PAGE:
Today: February 21, 2024

Dougal And The Blue Cat DVD/ BR

The trippy styling’s of The Magic Roundabout get a feature film that manages to be both delightfully funny and creepy at the same time.

The trippy styling’s of The Magic Roundabout get a feature film
that manages to be both delightfully funny and creepy at the same time.

Dougal And The Blue Cat is a film that has gained all manner of cult status, thanks in no small part to uber film critic Mark Kermode
(he makes an appearance on this DVD) waxing lyrical about it. To many
it looks like just another dose of Magic Roundabout fun, but the reality
is that, like all good Pixar and Disney films, it manages to transcend the ‘kids’ label and be both appealing to children and adults alike.

One night in the magic garden, Dougal the dog wakes to what he
assumes is a terrifying dream of an evil voice inhabiting a run down
factory. The following morning Dougal and his gang of friends discovers
Buxton the blue cat who steals the attention away from Dougal. Not best
pleased by this Dougal goes in search of the mysterious voice. Meanwhile
Buxton, the Blue Cat of the title, is in league with The Blue Voice and
is determined to turn everything in the world blue. With his friends
held hostage it is up to Dougal to save the day by infiltrating the Blue
Cat’s ranks.

Crucially the adventures of The Magic Roundabout are created by French filmmaker Serge Danot, it is he who oversaw the stop motion characters and created the day-glow world. The colours are vibrant enough to literally burn the images to your retina long after the film has ended.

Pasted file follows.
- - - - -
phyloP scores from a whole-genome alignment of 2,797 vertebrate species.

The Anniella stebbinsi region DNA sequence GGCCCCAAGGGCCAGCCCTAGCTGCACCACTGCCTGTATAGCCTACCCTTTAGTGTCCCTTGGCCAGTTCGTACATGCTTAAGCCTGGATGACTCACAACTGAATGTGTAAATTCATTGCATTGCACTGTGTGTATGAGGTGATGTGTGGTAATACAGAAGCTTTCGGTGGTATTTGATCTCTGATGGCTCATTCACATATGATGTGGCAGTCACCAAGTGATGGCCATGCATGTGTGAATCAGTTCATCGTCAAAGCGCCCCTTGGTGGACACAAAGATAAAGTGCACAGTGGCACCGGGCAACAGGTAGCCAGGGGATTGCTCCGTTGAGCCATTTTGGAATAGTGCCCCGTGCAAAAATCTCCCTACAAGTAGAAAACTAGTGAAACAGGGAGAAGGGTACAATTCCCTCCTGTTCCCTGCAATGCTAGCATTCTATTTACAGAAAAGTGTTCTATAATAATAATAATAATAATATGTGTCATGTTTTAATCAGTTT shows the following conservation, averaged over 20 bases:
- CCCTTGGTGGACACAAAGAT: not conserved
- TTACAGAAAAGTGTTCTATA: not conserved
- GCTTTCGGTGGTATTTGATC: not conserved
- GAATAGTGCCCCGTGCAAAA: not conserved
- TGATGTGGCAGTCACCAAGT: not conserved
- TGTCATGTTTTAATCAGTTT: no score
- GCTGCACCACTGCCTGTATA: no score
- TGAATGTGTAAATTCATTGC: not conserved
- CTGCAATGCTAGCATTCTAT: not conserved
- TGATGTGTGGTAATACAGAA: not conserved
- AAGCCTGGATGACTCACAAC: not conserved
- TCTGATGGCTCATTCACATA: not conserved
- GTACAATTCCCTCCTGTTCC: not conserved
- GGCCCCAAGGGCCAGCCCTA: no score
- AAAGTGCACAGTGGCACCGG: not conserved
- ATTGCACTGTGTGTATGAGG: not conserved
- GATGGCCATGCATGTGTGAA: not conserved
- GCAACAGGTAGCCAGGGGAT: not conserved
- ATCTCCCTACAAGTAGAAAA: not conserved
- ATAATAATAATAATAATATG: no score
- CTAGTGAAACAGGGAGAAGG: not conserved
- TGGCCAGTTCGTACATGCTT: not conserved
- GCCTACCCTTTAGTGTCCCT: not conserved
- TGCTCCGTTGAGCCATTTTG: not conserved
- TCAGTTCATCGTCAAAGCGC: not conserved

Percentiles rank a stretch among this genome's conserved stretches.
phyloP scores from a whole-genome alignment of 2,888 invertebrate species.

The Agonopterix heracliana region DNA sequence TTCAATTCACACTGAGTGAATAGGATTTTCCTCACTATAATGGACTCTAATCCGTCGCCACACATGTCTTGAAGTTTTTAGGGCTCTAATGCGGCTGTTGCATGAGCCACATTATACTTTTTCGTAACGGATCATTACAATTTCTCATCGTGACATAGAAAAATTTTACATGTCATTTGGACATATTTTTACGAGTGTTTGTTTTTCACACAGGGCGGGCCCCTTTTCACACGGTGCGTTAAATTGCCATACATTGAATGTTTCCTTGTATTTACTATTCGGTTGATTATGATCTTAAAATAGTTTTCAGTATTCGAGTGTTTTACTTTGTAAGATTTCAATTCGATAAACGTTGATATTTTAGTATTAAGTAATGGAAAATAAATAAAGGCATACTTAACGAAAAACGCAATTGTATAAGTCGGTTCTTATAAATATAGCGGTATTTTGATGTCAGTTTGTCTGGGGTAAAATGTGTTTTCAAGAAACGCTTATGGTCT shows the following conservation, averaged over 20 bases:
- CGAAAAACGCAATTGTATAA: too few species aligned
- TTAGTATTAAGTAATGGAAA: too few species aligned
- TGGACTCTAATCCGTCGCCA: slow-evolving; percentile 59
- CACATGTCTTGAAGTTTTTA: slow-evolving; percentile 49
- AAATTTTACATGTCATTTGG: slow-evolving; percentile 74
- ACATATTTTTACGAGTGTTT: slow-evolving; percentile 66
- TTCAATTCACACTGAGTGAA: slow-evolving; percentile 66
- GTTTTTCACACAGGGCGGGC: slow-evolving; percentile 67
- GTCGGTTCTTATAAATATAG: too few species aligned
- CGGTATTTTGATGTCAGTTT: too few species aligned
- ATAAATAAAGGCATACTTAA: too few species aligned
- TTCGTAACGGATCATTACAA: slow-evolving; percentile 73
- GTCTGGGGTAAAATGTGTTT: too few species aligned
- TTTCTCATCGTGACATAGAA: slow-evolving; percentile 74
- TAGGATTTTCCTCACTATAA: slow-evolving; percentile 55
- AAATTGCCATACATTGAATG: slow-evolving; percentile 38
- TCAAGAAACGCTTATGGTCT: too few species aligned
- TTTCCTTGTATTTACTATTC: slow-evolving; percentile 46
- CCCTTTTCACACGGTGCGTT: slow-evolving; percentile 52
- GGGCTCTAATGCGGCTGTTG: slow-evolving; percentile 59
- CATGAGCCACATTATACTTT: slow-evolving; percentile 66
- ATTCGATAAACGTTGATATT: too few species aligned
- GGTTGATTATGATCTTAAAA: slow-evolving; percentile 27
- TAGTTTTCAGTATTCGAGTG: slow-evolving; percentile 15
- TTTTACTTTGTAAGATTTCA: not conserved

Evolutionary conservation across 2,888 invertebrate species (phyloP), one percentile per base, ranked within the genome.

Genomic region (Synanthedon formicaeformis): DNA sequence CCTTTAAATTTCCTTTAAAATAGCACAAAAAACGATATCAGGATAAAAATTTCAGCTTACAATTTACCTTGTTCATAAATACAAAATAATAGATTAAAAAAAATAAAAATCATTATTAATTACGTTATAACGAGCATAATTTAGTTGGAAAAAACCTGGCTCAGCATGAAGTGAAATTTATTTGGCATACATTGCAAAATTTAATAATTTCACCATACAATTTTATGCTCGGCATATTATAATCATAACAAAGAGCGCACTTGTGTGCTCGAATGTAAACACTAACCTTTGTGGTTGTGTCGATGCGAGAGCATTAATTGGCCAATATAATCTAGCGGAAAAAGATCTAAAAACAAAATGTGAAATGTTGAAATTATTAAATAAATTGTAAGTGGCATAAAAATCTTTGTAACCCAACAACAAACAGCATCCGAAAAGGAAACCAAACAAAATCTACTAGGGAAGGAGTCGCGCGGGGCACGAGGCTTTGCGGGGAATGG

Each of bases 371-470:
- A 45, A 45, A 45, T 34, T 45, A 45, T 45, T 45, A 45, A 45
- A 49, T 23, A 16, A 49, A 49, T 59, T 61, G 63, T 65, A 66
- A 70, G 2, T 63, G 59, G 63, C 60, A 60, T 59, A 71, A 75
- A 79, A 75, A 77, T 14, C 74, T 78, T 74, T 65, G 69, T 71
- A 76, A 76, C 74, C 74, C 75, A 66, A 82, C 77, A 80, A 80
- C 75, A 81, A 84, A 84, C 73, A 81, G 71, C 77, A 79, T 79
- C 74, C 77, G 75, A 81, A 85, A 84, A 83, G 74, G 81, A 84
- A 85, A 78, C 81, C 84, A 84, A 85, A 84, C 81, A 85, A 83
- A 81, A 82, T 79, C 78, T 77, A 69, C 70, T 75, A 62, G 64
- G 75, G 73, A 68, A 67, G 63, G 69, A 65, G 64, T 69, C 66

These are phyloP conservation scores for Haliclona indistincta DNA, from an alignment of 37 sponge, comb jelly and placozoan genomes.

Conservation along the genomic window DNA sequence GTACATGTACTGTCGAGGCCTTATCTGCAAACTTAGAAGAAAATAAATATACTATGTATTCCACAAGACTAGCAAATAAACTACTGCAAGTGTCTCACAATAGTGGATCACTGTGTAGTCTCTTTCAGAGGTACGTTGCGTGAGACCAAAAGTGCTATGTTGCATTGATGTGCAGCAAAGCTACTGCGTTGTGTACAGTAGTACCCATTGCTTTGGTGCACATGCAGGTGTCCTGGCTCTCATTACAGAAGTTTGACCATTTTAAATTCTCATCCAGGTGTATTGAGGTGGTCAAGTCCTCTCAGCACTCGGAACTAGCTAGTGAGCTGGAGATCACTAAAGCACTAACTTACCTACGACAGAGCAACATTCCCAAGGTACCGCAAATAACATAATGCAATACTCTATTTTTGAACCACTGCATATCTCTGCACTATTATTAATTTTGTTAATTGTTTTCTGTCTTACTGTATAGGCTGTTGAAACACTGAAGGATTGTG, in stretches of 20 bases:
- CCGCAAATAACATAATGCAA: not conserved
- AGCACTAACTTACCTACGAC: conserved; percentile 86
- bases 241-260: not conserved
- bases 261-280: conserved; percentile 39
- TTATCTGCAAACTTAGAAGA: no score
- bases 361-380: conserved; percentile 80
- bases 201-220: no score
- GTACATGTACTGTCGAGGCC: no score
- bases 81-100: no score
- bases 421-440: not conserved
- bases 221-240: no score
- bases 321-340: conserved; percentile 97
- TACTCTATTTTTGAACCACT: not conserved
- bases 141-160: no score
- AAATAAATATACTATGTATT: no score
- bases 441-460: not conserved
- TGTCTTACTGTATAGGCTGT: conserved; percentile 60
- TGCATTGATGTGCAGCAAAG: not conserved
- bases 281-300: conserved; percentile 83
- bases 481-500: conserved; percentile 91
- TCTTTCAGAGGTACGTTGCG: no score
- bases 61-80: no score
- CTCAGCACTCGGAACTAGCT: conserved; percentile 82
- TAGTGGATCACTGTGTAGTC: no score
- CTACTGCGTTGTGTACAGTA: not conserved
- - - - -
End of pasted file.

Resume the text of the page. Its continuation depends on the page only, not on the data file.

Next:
For the most part the film follows the trend of being child-friendly,
but, and significant to the success and popularity of Dougal And The
Blue Cat, it also contains some deeply sinister imagery. Dougal
witnessing the creepy factory come to life is one thing but to then have
a character enter a ‘Nightmare Room’ is enough to give you sleepless
nights.

While Danot may have conjured the physical manifestations of the world it is Eric Thompson
who brings them to life. The English narrator of the film, he also
voices all of the characters on offer, bar one. More crucial though is
that Thompson never saw the French version of read the script. He takes
the images on display and injects them with his quintessential English
style.

What makes Thompson’s narration and voices all the more infectious is
that he points out everything you are already thinking. For most adults
the Magic Roundabout looks like a delightful acid trip, Thompson
is painfully aware of this and ensures that the character of the Rabbit
represents the drug-induced ways of the 60s. At one point he even goes
so far as to have the character say he’s just “watching mushrooms grow”,
as you do. Add to this an endless ream of social commentary, like
Dougal’s criticism of the rail service and quoting Neil Armstrong as he
lands on the moon, and you begin to comprehend that Thompson wanted to
keep all members of the family entertained, all with the packaging of a
children’s story.

Vibrant and heartfelt Dougal And The Blue Cat rightly deserves the
reverence is so feverishly gets from its’ fans. It will whisk you back
to childhood nostalgia but never make you feel like an infant.

Alex Moss Editor

Alex Moss’ obsession with film began the moment he witnessed the Alien burst forth from John Hurt’s stomach. It was perhaps ill-advised to witness this aged 6 but much like the beast within Hurt, he became infected by a parasite called ‘Movies’. Rarely away from his computer or a big screen, as he muses on Cinematic Deities, Alex is “more machine now than man. His mind is twisted and evil”. Email: alex.moss@filmjuice.com

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